Submitted photo Qualicum Beach resident Murray Chantler, who was diagnosed with ALS 10 years ago, encourages Parksville Qualicum Beach residents to join the Walk to End ALS on June 9 in Parksville.

Join the Walk to End ALS on June 9

Walk is relatively short and suitable for all ages and those with mobility restrictions

It was with some trepidation that Qualicum Beach resident Murray Chantler went to his doctor 10 years ago with concerns about a strange, reoccurring problem with his right leg.

“Specifically, I was experiencing a sporadic, pronounced limp in that leg, usually after sitting for a period of time,” Chantler said. “The limp would disappear after a while, but then sporadically reappear again; the most disturbing aspect was that it was happening more and more often and with an increased intensity and duration.”

At the time Chantler was a 56-year-old carpenter in good physical shape and excellent health who lived a very active lifestyle and played a number of sports. The visit to his doctor precipitated a multitude of tests over the next year; essentially this amounted to ruling out various conditions and diseases as a diagnosis of ALS. Meanwhile, Chantler’s symptoms worsened to the point that the limp in his leg eventually became a permanent impediment to his mobility.

“After seeing two neurologists, I was referred to the ALS Clinic in Vancouver where in April 2010 I was diagnosed with a rare sub-variant of Amyotrophic Lateral Sclerosis (ALS) named Primary Lateral Sclerosis (PLS),” Chantler said. “By the time I received this definitive diagnosis my condition had deteriorated to the point that I had been forced to quit working and now required the use of a walker. My life had dramatically changed course and I struggled to deal with the physical and emotional ramifications of this disease.”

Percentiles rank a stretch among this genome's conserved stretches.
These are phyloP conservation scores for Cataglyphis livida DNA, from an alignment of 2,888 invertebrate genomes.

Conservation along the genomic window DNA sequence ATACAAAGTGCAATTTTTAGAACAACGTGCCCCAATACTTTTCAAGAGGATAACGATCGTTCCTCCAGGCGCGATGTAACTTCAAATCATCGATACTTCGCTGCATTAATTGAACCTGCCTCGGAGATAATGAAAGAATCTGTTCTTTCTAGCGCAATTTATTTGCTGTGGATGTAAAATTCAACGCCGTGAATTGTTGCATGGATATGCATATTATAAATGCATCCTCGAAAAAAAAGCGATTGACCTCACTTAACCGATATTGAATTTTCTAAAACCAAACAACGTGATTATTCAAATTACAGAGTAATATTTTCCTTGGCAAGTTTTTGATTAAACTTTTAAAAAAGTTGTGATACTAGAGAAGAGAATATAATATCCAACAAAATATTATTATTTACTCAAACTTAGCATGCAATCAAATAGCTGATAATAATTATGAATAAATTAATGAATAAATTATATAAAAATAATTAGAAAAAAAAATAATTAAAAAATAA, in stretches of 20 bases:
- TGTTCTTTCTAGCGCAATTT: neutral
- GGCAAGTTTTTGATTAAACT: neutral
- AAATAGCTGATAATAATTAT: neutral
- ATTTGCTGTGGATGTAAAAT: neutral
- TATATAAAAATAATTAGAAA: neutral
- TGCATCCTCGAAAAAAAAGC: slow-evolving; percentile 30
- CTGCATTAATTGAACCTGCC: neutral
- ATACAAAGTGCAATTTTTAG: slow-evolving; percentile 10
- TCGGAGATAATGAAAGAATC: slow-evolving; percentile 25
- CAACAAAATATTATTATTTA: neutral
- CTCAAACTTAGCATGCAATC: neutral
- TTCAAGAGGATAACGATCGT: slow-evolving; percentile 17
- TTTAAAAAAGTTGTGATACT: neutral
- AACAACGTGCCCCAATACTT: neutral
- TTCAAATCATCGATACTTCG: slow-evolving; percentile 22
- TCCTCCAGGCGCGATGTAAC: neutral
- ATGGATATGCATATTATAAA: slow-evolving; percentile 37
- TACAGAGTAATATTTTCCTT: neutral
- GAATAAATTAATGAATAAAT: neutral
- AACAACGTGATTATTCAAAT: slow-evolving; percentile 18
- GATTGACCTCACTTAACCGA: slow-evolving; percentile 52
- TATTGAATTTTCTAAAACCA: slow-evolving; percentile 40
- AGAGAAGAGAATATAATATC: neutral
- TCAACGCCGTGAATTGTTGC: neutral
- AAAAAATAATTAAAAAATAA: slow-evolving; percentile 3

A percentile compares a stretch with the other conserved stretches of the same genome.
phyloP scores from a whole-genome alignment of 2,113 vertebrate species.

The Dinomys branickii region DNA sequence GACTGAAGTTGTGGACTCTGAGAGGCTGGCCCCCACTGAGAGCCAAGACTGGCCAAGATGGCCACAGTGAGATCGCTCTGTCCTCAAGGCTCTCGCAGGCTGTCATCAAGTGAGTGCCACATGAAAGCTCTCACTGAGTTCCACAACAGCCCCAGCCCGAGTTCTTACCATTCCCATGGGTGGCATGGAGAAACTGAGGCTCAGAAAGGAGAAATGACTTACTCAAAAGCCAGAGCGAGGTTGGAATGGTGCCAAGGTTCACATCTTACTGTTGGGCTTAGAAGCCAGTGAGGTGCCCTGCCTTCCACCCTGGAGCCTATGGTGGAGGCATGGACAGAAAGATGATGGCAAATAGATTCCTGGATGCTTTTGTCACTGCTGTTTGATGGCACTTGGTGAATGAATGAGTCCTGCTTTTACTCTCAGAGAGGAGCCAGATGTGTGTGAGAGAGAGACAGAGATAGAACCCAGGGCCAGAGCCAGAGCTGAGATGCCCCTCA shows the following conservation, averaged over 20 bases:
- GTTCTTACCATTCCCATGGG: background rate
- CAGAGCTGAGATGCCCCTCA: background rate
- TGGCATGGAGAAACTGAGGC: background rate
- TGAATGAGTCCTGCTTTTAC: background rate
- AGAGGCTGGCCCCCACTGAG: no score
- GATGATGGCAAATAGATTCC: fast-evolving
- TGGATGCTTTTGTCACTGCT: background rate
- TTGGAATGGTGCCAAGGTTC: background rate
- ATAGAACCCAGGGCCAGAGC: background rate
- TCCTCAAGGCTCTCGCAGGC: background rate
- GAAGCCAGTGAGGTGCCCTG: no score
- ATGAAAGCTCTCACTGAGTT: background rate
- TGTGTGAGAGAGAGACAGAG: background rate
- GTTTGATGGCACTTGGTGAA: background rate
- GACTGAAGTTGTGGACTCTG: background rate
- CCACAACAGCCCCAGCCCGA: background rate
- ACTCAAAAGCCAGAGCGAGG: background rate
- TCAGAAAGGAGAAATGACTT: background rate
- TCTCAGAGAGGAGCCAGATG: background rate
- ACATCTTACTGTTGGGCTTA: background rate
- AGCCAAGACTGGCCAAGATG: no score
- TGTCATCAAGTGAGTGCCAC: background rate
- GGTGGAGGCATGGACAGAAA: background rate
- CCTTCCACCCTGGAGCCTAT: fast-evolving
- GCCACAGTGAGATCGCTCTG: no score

Chantler is now confined to either a lift chair or a wheelchair and requires almost full time care including assistance with almost every aspect of his daily life, yet he remains thankful that the rate of progressive degeneration has slowed down.

“My speech has been affected, but I can still eat; albeit with cautious mindfulness and the ever present danger of choking,” he said. “My dexterity, mobility, and range of motion have been compromised to a huge extent and I cannot physically do about 90 per cent of what I used to do before this disease entered my life.”

Chantler said he is blessed to have the “love, devotion, and endless support” of his wife, Christina.

“My wife and I are both so extremely grateful for the multifaceted assistance of the ALS Society of BC; without whose help we would certainly be struggling financially in an effort to provide the necessary assistive equipment required for my needs,” Chantler said.

The ALS Society of BC also funds ALS patient support group meetings where patients and their families can feel free to talk about the disease with others who share commonality of experience.

“It is immensely beneficial to know that you are not alone in your battle with ALS and that there are pragmatic solutions to some of the challenges of living with this disease,” Chantler said.

All of the patient care services provided by the ALS Society of BC are funded in part by the annual fundraising “Walk to End ALS” events held in various communities each year. In addition, funds raised also help support collaborative Canadian research into finding effective treatments and ultimately a cure for ALS (60 per cent to patient services, 40 per cent to research). Last year there was more than $583,000 raised in BC by these community walks.

The Mid-Island Walk to End ALS takes place on Sunday, June 9 in Parksville at the Parksville Civic & Technology Centre.

Registration begins at 10 a.m. and the walk starts at 11 a.m. For more information, to register or to make a donation, go to walktoendals.ca; click on BC; click on Mid-Island.

— NEWS staff, submitted

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